Corollospora lacera

Corollospora luteola

Corollospora maritima

Corollospora novofusca

Corollospora pseudopulchella

Corollospora pulchella

Corollospora quinqueseptata

Coronopapilla avellina

Coronopapilla mangrovei

Cremasteria cymatilis

Crinigera maritima

Cucullosporella mangrovei

Cumulospora marina

Cylindrodendrum album

Cytospora rhizophorae

Dactylospora haliotrepha

Dendryphiella arenaria

Dendryphiella salina

Dictyosporium pelagicum

Didymella avicenniae

Didymella fucicola

Didymella gloeopeltidis

Didymella magnei

Didymosphaeria lignomaris

Digitatispora lignicola

Digitatispora marina

Dinemasporium marinum

Diplodia oraemaris

Dryosphaera navigans

Eiona tunicate

Epicoccum spp.

Etheirophora bijubata

Etheirophora blepharospora

Etheirophora unijubata

Exserohilum spp.

Gloeosporidina cecidii

Gnomonia salina

Groenhiella bivestia

Gymnascella littoralis

Haligena elaterophora

Haligena salina

Halocyphina villosa

Halographis runica

Haloguignardia cystoseirae

Haloguignardia decidua

Haloguignardia irritans

Haloguignardia oceanica

Haloguignardia tumefaciens

Halonectria milfordensis

Halosarpheia bentonensis

Halosarpheia culmiperda����

Halosarpheia fibrosa

Halosarpheia kandeliae

Halosarpheia marina

Halosarpheia minuta

Halosarpheia phragmiticola

Halosarpheia trullifera

Halosarpheia unicellularis

Halosphaeriopsis mediosetigera

Halotthia posidoniae

Heleococcum japonese

Heliascus kanaloanus

Hispidicarpomyces galaxauricola

Humicola alopallonella

Hydronectria tethys

Hydronectria tethys var. glabra

Hypophloeda rhizospora

Hypoxylon oceanicum

Kirschsteiniothelia maritima

Kohlmeyeriella crassa

Kohlmeyeriella tubulata

Koralionastes angustis

Koralionastes ellipticus

Koralionastes giganteus

Koralionastes ovalis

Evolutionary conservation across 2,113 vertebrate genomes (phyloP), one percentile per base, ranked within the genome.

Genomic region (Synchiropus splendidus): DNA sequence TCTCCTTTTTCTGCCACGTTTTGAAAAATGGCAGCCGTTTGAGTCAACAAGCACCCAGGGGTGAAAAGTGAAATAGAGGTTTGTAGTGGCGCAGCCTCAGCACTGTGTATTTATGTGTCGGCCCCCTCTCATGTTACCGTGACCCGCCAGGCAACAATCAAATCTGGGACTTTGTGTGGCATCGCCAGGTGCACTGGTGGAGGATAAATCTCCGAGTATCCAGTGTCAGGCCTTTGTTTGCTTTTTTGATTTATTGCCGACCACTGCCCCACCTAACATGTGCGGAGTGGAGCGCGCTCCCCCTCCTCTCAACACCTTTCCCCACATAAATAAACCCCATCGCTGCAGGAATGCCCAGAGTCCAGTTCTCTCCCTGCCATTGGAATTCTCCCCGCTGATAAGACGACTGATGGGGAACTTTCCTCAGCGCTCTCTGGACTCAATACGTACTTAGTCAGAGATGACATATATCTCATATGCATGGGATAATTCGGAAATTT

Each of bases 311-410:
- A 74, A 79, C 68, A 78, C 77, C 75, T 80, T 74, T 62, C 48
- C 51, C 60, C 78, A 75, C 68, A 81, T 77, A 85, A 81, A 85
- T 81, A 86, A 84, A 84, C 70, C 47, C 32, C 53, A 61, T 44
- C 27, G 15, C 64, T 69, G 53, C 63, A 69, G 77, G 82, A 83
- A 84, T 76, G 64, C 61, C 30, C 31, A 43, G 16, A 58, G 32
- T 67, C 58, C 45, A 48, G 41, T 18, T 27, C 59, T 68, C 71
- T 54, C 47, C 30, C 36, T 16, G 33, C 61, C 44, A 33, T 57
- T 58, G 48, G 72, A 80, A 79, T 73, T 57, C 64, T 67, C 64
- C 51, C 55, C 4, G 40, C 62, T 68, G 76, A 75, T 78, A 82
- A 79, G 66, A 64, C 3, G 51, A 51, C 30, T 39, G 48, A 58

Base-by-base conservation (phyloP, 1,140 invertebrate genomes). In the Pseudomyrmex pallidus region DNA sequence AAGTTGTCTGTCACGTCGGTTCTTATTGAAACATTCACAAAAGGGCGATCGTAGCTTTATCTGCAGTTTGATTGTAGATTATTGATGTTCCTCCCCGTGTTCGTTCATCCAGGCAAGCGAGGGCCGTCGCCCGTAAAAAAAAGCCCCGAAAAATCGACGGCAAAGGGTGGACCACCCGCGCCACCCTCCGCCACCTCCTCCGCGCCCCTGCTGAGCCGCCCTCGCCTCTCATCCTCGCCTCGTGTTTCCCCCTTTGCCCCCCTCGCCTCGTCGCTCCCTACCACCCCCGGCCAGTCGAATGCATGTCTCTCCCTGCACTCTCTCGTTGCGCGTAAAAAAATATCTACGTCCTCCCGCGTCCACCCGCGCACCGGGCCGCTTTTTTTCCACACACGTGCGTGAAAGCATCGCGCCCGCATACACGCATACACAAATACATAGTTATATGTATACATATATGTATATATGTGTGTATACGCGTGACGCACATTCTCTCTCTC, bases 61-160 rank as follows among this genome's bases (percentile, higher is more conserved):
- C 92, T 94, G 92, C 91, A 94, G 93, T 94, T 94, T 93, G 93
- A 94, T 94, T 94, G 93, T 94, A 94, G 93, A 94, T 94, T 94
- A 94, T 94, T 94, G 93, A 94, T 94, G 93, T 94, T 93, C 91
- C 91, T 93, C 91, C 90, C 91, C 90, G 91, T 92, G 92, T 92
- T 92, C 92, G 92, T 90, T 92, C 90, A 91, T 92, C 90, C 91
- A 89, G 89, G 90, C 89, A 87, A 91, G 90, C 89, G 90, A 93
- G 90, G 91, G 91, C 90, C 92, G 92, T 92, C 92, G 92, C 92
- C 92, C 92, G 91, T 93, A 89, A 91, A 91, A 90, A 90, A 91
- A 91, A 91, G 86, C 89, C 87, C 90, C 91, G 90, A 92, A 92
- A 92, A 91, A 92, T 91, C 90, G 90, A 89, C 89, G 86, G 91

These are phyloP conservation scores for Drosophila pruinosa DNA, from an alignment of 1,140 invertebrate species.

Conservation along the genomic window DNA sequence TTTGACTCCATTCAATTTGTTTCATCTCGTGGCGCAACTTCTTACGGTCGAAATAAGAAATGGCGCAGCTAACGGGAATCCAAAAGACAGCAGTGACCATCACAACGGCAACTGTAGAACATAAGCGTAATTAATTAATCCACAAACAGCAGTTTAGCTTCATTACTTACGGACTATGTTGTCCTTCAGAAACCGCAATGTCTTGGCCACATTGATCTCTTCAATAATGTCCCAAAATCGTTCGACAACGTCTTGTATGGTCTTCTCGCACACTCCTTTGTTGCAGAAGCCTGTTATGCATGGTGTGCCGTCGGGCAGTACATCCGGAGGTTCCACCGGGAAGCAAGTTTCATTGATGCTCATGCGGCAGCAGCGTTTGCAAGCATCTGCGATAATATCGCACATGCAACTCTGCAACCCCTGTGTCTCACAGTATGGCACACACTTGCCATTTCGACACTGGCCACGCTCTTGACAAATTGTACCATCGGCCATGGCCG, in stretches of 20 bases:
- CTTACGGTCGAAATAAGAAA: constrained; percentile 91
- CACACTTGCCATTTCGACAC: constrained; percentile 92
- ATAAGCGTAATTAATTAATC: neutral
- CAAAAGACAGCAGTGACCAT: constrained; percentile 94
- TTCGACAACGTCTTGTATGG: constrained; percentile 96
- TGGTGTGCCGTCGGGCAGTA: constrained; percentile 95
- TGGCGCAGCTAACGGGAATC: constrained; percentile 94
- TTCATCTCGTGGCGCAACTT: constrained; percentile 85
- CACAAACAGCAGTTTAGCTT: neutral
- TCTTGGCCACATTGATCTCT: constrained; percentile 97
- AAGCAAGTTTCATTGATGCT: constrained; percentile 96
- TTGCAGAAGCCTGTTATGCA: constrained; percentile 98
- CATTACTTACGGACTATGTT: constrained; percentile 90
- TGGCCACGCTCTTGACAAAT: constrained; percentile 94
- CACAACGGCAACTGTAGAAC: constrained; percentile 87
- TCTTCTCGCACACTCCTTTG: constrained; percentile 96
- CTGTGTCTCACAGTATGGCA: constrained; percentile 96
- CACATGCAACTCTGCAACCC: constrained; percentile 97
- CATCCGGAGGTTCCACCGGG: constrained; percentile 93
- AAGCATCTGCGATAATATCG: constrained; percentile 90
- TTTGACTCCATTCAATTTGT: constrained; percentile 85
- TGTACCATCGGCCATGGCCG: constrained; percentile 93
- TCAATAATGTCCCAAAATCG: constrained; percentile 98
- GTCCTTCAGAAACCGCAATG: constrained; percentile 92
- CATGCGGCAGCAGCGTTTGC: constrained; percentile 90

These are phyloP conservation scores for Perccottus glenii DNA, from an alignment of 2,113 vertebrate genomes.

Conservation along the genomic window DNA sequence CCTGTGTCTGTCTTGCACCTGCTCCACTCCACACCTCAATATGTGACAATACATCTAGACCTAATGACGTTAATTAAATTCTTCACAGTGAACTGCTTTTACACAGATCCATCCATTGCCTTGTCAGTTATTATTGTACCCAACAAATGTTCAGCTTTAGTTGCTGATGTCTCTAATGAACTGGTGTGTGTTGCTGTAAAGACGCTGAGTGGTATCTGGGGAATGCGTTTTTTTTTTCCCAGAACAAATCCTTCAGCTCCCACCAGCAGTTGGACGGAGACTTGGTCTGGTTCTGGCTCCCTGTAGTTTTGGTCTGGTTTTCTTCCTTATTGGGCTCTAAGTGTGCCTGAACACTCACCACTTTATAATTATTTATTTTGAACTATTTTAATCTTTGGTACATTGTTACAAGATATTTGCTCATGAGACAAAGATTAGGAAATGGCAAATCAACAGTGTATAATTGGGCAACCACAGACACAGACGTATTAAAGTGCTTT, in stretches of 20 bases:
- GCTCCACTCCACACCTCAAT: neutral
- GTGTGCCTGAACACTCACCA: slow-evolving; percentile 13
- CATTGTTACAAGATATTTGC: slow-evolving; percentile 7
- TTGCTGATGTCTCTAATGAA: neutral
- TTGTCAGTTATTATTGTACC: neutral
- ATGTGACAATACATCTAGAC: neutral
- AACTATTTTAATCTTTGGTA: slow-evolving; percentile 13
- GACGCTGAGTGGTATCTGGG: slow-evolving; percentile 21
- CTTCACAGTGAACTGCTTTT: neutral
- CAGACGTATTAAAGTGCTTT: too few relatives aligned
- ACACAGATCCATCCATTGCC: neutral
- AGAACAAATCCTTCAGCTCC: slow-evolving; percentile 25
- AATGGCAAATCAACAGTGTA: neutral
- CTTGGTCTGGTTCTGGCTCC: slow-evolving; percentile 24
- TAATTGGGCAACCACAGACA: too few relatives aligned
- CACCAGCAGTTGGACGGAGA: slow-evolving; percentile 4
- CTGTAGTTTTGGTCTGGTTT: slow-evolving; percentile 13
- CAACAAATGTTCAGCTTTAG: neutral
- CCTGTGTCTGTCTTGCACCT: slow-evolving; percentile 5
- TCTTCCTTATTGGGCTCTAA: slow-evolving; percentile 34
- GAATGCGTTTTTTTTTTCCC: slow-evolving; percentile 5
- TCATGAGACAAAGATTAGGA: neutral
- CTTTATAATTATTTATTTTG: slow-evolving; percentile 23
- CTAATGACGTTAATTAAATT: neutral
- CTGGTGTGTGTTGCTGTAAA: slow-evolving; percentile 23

Koralionastes violaceus

Laboulbenia marina

Laetinaevia marina

Lanspora coronata

Lautitia danica

Lautospora gigantea

Leptosphaeria australiensis

Leptosphaeria avicenniae

Leptosphaeria oraemaris

Leptosphaeria pelagica

Leptosphaeria peruviana

Lignincola laevis

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Lignincola longirostris

Lignincola tropica

Lindra crassa

Lindra hawaiiensis

Lindra inflata

Lindra marinera

Lindra obtusa

Lindra thalassiae

Lineolata rhizophorae

Linocarpon appendiculatum

Linocarpon nypae

Linocarpon pandani

Lophiostoma mangrovei

Lulwoana uniseptata

Lulwoidea lignoarenaria

Lulworthia calcicola

Lulworthia curalii

Lulworthia fucicola

Lulworthia grandispora

Lulworthia halima

Lulworthia kniepii

Lulworthia lindroidea

Lulworthia medusa

Lulworthia sp.

Luttrellia estuarine

Macrophoma spp.

Magnisphaera spartinae

Manglicola guatemalensis

Marinosphaera mangrovei

Marinospora calyptrate

Marinospora longissima

Marisolaris ansata

Massarina acrostichi

Massarina cyrystophorae

Massarina lacertensis

Massarina thalassiae

Massarina velatospora

Massariosphaeria typhicola

Mastodia tessellate

Melanotaenium ruppiae

Moana turbinulata

Monodictys pelagica

Mycaureola dilseae

Mycosphaerella apophlaeae

Mycosphaerella ascophylli

Mycosphaerella pneumatophorae

Mycosphaerella salicorniae

Mycosphaerella staticicola

Mycosphaerella suaedae-australis

Nais glitra

Nais inornata

Natantispora lotica

Natantispora retorquens

Nautosphaeria cristaminuta

Nectriella laminariae

Nereiospora comata

Nereiospora cristata

Nia vibrissa

Nimbospora bipolaris

Nimbospora effuse

Nimbospora octonae

Oceanitis scuticella

Ocostaspora apilongissimma

Ondiniella torquata

Ophiobolus australiensis

Ophiodera monosemeia

Orbimyces spectabilis

Orcadia ascophylli

Panorbis viscosus

Papulospora halima